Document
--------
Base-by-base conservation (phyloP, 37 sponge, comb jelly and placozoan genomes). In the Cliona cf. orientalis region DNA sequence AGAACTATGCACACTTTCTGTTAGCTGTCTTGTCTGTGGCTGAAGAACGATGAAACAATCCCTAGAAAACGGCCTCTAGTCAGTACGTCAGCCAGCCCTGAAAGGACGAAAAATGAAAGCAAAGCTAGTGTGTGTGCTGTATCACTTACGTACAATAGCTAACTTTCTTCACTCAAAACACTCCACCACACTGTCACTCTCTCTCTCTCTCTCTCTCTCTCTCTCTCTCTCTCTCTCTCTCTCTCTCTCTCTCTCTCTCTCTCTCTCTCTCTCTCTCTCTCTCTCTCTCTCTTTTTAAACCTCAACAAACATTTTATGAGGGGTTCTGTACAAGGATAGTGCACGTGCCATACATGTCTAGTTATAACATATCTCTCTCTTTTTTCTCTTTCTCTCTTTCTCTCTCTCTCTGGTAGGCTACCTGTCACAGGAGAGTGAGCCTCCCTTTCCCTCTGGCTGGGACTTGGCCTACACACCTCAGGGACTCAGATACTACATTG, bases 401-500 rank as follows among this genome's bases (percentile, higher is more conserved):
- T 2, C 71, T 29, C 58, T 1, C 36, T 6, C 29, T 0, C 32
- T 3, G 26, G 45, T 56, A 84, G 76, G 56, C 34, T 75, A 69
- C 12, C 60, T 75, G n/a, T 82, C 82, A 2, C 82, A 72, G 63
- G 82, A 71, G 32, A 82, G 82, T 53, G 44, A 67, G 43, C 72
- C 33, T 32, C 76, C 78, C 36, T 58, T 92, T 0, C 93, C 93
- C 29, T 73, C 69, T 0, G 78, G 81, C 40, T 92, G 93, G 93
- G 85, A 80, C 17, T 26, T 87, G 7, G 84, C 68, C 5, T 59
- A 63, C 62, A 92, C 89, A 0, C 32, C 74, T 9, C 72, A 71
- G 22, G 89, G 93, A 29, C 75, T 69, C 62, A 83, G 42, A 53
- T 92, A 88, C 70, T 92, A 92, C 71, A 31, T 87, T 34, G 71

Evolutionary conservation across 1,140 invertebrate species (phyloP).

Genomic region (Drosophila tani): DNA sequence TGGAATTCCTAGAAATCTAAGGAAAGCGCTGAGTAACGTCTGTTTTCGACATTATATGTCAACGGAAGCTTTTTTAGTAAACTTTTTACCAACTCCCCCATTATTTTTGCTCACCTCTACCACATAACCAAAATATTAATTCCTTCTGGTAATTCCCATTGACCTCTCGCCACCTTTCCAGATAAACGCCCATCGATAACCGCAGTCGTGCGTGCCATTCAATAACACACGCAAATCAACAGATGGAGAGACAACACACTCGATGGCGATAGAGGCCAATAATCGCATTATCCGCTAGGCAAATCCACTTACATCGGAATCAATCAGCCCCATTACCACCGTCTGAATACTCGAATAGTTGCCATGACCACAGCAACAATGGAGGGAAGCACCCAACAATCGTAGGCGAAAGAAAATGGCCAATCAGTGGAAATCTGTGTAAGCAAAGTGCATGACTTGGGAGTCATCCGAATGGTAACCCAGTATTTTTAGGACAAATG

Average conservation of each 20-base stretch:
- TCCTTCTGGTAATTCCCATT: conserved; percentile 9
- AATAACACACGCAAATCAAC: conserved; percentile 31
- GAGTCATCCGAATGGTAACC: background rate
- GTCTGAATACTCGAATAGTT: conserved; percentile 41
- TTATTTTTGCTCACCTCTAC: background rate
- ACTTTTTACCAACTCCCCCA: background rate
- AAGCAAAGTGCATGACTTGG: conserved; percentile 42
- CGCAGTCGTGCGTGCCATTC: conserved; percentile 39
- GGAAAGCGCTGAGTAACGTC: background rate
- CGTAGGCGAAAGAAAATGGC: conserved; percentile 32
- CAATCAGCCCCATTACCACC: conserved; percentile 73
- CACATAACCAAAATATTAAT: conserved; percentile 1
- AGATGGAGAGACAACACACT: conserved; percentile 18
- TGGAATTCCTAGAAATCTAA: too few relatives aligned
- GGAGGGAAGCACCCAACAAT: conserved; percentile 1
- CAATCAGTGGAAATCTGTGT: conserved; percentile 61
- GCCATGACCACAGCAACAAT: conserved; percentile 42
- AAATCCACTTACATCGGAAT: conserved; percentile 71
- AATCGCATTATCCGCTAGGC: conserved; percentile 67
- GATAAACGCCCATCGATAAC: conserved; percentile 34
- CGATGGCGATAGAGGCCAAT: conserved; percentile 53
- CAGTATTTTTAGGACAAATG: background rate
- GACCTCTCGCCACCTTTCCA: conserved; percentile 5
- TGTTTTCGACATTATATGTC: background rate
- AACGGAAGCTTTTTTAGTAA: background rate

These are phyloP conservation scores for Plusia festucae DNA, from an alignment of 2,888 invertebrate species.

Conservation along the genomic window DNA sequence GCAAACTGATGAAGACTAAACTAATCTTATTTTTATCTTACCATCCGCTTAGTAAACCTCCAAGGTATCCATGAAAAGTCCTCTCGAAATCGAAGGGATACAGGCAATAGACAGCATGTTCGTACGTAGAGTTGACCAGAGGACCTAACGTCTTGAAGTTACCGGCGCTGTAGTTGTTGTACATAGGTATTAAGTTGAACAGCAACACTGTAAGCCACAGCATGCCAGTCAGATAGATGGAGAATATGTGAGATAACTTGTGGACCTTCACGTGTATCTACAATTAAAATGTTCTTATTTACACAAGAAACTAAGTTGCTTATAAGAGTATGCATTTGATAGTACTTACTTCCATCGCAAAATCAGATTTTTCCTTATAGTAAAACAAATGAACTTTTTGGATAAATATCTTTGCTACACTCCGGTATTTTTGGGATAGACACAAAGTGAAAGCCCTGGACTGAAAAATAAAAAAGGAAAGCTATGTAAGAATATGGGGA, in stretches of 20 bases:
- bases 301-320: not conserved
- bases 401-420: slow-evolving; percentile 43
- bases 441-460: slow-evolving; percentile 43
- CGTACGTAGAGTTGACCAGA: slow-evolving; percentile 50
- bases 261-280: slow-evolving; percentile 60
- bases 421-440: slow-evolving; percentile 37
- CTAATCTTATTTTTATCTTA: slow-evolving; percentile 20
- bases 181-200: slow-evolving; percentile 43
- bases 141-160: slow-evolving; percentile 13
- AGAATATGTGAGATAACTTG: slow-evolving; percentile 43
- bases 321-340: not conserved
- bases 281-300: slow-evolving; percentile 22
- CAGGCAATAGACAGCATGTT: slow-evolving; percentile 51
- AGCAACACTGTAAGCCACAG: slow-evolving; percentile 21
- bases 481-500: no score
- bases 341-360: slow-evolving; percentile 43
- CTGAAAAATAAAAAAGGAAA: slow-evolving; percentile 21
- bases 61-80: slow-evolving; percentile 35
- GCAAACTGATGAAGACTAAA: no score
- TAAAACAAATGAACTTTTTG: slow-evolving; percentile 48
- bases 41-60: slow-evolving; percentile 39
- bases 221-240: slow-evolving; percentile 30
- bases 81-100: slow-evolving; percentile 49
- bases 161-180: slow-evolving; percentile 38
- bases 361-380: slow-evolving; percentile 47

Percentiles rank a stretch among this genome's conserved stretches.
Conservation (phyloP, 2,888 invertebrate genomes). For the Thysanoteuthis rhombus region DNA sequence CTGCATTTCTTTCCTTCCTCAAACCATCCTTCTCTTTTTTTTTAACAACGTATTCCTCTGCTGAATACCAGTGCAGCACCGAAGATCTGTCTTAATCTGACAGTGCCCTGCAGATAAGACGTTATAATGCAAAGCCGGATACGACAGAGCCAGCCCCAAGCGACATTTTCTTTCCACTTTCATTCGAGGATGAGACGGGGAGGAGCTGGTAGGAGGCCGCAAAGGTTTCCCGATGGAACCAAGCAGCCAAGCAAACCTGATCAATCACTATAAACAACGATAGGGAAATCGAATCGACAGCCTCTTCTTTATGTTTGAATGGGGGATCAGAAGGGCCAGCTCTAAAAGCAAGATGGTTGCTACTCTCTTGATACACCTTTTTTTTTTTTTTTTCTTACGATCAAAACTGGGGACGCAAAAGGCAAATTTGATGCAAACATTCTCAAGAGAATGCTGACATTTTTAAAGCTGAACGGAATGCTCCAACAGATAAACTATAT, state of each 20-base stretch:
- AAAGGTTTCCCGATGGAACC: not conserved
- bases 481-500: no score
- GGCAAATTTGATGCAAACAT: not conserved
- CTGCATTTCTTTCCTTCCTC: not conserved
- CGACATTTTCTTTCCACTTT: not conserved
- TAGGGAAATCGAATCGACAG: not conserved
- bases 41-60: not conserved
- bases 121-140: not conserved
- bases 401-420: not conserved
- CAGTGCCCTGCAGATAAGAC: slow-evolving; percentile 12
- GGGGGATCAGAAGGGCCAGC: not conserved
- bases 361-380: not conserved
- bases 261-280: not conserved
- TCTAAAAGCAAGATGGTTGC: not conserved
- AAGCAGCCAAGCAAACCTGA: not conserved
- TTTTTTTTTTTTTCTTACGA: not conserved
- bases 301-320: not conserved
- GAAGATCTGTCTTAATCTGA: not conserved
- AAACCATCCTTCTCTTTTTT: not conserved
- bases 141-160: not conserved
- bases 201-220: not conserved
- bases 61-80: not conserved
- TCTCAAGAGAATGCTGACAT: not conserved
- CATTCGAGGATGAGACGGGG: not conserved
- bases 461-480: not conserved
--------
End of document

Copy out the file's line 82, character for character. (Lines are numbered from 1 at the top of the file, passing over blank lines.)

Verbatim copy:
- TCTAAAAGCAAGATGGTTGC: not conserved